• Cloud of debris
  • Large hail
  • Funnel cloud—a visible rotating extension of the cloud base
  • Roaring noise
  • If you hear the sirens, take cover immediately

Promotion of Mental Health – National Prevention Week: Day 6

keep_talking_about_mental_healthPrevention, early intervention, and mental health promotion can help assure the health of young children and adolescents, then assist them throughout their life. There are several core concepts behind the science of prevention and promotion:

  • Mental, emotional, and behavioral health refers to the overall psychological well-being of individuals and includes the presence of positive characteristics, such as resiliency.
  • Prevention of mental, emotional, and behavioral disorders means supporting the healthy development of young people starting at birth.
  • Mental and physical health compliment each other. Young people who grow up in good physical health are likely to also have good mental health, while having good mental health contributes to good physical health.
  • Successful prevention and promotion involves many different groups and is involved throughout a variety of settings including families, schools, neighborhoods, and communities.

From childhood through late adulthood, there are certain times when we may need help addressing problems and issues that cause us emotional distress or make us feel overwhelmed despite how healthy we may think we are.

Military life, especially the stress of deployments or mobilizations, can
present challenges to service members and their families that are both unique
and difficult. Some are manageable, some are not. Many times we can successfully deal with them on our own. In some instances matters get worse and one problem can trigger other more serious issues. When you are experiencing these types of difficulties, you may benefit from the assistance of an experienced, trained professional to check things out and see what is really happening.

535324_10150798966353437_660913436_9592816_663798851_nSeeking help is not a sign of weakness, but of strength. Prevention and early intervention is key. Don’t wait until the issues snowball into a major event that affects your work and home life as well as your relationships.

Services available to the Ellsworth AFB community:
Mental Health Clinic 385-3656 (Active Duty Only)
Base Chaplains 385-1598 (Chaplains offer 100% confidentiality)
Tricare: Family members do not need referral for first 8 visits with a network provider (Find a Network Provider)
Military OneSource non-medical counseling services are available to provide help with short-term issues to those who are eligible. They offer the following service options: Face-to-Face Counseling, Telephonic Counseling, International Calling Options, Online Counseling.
24/7 National Suicide Hotline 1-800-273-8255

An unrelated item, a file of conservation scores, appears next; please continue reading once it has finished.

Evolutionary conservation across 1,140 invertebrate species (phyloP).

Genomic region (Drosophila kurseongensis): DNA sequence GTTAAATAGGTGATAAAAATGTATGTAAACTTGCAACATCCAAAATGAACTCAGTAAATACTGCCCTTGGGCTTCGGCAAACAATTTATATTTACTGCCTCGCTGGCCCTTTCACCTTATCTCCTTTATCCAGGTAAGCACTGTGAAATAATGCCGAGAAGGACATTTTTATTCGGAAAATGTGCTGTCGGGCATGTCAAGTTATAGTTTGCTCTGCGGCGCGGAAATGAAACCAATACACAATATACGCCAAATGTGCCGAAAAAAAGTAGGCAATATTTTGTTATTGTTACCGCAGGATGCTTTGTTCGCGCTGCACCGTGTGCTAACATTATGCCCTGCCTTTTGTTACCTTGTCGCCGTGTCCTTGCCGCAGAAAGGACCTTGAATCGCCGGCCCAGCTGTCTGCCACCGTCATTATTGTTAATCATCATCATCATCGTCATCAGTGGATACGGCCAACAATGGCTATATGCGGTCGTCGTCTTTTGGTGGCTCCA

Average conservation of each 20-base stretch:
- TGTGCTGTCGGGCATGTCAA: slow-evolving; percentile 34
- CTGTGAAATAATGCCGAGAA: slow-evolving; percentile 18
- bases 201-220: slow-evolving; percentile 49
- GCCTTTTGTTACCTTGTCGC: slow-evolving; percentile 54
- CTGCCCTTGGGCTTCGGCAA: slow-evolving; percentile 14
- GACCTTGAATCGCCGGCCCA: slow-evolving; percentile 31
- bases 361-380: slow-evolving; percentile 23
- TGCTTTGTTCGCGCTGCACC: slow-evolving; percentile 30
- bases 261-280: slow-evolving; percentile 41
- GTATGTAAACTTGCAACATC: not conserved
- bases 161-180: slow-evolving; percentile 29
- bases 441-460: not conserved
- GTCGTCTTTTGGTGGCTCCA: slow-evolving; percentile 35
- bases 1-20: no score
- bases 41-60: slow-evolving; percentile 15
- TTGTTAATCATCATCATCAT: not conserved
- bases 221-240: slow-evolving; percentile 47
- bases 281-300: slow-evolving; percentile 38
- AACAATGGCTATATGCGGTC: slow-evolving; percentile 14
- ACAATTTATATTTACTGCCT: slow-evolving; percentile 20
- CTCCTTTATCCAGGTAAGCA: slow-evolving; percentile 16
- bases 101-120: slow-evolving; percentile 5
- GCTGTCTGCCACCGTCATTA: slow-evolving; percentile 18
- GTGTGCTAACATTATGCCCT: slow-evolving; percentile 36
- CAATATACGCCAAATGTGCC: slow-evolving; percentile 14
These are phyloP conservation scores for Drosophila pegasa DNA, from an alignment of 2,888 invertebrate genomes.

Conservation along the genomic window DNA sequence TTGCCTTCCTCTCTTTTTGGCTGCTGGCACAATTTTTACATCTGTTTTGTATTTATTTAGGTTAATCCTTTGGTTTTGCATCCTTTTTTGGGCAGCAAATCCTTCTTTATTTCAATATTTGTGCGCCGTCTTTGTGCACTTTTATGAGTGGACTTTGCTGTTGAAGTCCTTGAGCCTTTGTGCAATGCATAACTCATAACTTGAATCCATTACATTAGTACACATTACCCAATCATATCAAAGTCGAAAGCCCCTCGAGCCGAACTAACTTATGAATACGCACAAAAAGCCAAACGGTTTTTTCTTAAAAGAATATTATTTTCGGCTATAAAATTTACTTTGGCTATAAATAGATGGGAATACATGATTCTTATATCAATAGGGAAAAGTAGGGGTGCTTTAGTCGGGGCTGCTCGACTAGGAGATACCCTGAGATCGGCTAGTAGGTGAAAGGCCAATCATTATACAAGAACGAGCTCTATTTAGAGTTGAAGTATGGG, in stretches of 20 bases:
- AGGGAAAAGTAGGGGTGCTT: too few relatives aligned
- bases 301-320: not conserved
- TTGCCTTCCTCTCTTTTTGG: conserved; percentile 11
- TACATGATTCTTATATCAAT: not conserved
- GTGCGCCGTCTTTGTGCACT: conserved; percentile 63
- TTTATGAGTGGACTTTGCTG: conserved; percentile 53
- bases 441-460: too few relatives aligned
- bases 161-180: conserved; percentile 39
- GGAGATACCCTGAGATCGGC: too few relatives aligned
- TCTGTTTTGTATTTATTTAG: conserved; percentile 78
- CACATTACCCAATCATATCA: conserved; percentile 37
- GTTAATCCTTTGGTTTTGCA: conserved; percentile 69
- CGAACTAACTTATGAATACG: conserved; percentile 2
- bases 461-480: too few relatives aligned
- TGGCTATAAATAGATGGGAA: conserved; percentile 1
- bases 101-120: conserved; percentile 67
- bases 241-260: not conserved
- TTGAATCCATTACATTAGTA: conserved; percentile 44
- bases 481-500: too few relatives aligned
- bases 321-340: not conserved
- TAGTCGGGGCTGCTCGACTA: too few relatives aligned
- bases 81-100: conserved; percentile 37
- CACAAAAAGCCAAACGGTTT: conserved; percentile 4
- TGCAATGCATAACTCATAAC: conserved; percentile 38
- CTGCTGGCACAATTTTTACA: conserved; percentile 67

Airman & Family Readiness Center


Worried About Your Security Clearance?

The Standard Form 86, Questionnaire for National Security Positions, used to ask the applicant to acknowledge mental health care in the past seven years. It does not ask for treatment details if the care involved only marital, family, or grief counseling, not related to violence by the applicant, unless the treatment was court-ordered.

Officials said surveys have shown that troops feel if they answer “yes” to the question, they could jeopardize their security clearances, required for many occupations in the military.

Since April 18, 2008 applicants have not had to acknowledge care under the same conditions, nor if the care was related to service in a military combat zone. The revised wording has been distributed to the services and will be attached to the cover of the questionnaire. The revised question will not show up printed on the forms until the department depletes its pre-printed stock. Read the announcement that appeared on the Official Air Force website.


Learn more by downloading the Fact Sheet on Promotion of Mental Health in the U.S. [pdf].

Other Resources:

Prevention of Suicide – National Prevention Week: Day 5

depressionOn average, one member of the Armed Forces dies by suicide every 25 hours (2013) and for veterans, suicide is the cause of death of an estimated 22 veterans each day. In the United States, suicide is the 10th leading cause of death.

The loss of someone to suicide resonates among family, friends, coworkers, and others in the community. It has been estimated that for each person who commits suicide, 5 to 10 other people are severely affected by the loss. Family and friends may experience a range of painful emotions, such as shock, anger, guilt, and depression. Suicide can occur across demographics, but certain groups are more at risk than the general population. Risk factors for suicide include mental illness, substance abuse, family history of suicide, and previous suicide attempts. Additional risk factors for some people may include a highly stressful life event or prolonged stress from problems like unemployment, serious relationship conflict, or bullying.

Suicide is devastating, but there are resources and information available to help prevent it.

Learn more to be the one who makes a difference.

Other Resources:

  • SuicidehotlineThe National Suicide Prevention Lifeline – A website that provides a downloadable wallet card with the Lifeline phone number and suicide warning signs in English and Spanish, as well as other materials for coping and caring for loved ones. The toll-free Lifeline (1-800-273-TALK [8255]) offers confidential help 24 hours a day to individuals considering suicide and their friends and family.